Novelty items are a part of the vocations awareness package too, as key chains and diocesan coins are also to be distributed. The coins, though, are to be given only to those seriously contemplating a vocation to religious life, to be used as a token to reflect upon in prayer.
“We’re looking for full coverage,” Father Willey explained. “We want you to use these materials to get the word out at every opportunity.”
As part of the new promotions campaign, the vocations office has purchased new equipment to conduct state-of-the-art computer presentations for various groups. Audiences will see a DVD presentation of the “Imagine” video, fixed time examples of diocesan web page and vocations office web page, and an interactive CD rom made available from the Archdiocese of Los Angeles.
However, Father Willey cautioned the clerics that all of these new efforts will be for naught if they do not embrace their role as inviter. “All we have done to promote vocations will not be successful if you my brother priests are not the first inviters. Look to the young men in your parishes. Be the first one to invite them to the possibility of a vocation. Then we in the vocations office can help him discern his vocation.”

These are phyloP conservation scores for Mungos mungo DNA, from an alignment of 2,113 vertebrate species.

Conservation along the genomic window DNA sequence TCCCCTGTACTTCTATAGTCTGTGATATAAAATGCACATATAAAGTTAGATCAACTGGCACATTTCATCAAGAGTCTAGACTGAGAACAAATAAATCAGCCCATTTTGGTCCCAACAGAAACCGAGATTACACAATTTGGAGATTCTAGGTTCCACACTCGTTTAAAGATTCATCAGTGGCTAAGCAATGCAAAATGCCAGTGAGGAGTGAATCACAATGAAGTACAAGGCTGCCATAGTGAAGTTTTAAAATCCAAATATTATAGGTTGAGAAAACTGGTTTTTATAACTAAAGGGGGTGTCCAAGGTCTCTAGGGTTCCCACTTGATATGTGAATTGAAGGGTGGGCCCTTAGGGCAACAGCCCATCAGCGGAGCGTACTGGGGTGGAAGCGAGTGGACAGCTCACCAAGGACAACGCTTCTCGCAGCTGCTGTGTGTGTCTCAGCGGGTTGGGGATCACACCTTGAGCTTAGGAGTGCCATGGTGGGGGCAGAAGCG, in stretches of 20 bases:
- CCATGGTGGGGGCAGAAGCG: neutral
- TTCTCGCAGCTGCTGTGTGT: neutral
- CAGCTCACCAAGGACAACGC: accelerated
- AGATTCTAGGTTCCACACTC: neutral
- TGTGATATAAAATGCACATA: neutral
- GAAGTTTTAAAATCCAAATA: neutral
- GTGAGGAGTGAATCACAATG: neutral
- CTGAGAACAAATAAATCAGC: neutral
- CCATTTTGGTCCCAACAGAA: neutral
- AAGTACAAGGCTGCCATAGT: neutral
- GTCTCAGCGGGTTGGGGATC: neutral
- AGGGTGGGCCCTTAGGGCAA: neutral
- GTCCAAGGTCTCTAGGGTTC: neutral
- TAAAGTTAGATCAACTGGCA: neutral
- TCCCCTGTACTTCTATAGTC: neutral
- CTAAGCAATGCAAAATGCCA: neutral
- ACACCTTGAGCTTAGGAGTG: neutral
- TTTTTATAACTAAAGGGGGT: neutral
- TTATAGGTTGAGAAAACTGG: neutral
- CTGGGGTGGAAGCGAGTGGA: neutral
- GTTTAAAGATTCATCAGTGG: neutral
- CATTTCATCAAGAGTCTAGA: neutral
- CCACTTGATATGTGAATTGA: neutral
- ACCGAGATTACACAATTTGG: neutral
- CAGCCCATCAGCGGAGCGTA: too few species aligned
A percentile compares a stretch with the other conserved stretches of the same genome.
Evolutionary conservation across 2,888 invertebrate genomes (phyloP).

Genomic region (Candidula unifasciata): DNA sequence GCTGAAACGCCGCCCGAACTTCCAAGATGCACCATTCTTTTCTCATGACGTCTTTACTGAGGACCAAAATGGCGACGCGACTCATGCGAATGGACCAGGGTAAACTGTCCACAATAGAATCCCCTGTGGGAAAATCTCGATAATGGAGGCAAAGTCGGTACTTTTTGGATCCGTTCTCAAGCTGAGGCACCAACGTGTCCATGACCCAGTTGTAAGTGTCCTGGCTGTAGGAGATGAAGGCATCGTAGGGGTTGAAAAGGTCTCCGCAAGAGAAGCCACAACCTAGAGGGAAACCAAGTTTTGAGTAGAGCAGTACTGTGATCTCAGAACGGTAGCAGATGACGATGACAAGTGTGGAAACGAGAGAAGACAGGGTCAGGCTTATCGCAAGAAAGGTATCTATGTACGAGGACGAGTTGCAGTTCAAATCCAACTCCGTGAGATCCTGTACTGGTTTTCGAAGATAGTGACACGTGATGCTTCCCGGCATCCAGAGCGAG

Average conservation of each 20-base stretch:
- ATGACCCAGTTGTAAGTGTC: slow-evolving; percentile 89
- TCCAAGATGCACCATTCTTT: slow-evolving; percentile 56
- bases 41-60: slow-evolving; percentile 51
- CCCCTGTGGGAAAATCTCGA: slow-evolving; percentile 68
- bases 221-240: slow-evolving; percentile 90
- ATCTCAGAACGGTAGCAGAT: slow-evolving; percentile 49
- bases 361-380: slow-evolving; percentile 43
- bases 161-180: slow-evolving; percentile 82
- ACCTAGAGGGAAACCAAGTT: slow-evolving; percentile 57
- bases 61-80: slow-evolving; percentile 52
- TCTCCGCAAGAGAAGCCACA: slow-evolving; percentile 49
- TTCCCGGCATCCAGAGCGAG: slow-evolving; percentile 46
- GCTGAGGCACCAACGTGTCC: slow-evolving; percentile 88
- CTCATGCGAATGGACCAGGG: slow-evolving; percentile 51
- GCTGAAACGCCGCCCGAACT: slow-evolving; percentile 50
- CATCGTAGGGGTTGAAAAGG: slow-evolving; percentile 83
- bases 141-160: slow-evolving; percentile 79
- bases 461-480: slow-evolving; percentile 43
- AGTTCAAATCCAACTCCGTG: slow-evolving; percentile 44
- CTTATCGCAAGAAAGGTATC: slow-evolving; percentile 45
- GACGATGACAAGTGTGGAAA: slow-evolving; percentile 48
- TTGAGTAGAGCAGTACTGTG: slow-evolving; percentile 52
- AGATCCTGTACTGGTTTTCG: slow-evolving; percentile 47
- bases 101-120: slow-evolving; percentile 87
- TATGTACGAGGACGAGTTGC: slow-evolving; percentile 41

At the conclusion of his talk, the vocations director, who also serves as pastor of Church of the Nativity on James Island, gave an update on the status of seminarians in the diocese. Thirteen seminarians are returning to studies this fall, and six candidates for the seminary have been accepted by Bishop Baker, with the possibility of two additional students. One man, Deacon Greg Wilson, will be ordained to the priesthood this summer. The ordination will take place at 11 a.m. on June 9 at the Cathedral of St. John the Baptist in Charleston. Also looking positive for the future, Father Willey said that there appears to be four strong candidates for studies in the fall of 2002.
As they left the event, priests and parish life facilitators received some materials, such as the posters and reply cards, while the videos will be mailed out in the near future.
Before the closing prayer, Bishop Baker said he was “very indebted to the Burtschy family and Mary Jeffcoat,” former director of communications for the diocese, for their contributions to the new vocations video.
Two priests observing their silver jubilees of ordination to the priesthood were honored at the Chrism Mass luncheon by Bishop Baker and Msgr. James A. Carter, vicar general. Small medallions were presented to Msgr. Thomas Evatt, pastor of St. Mary Help of Christians Church in Aiken, and Father Thomas Morrison, pastor of St. Catherine Church in Lancaster, St. Joseph Church in Chester, and St. Michael Mission in Great Falls, in recognition of 25 years of ordination to the priesthood. Both men were ordained on Dec. 18, 1976, by Bishop Ernest Unterkoefler.
“I commend you for your years of serving people,” Bishop Baker told the two priests.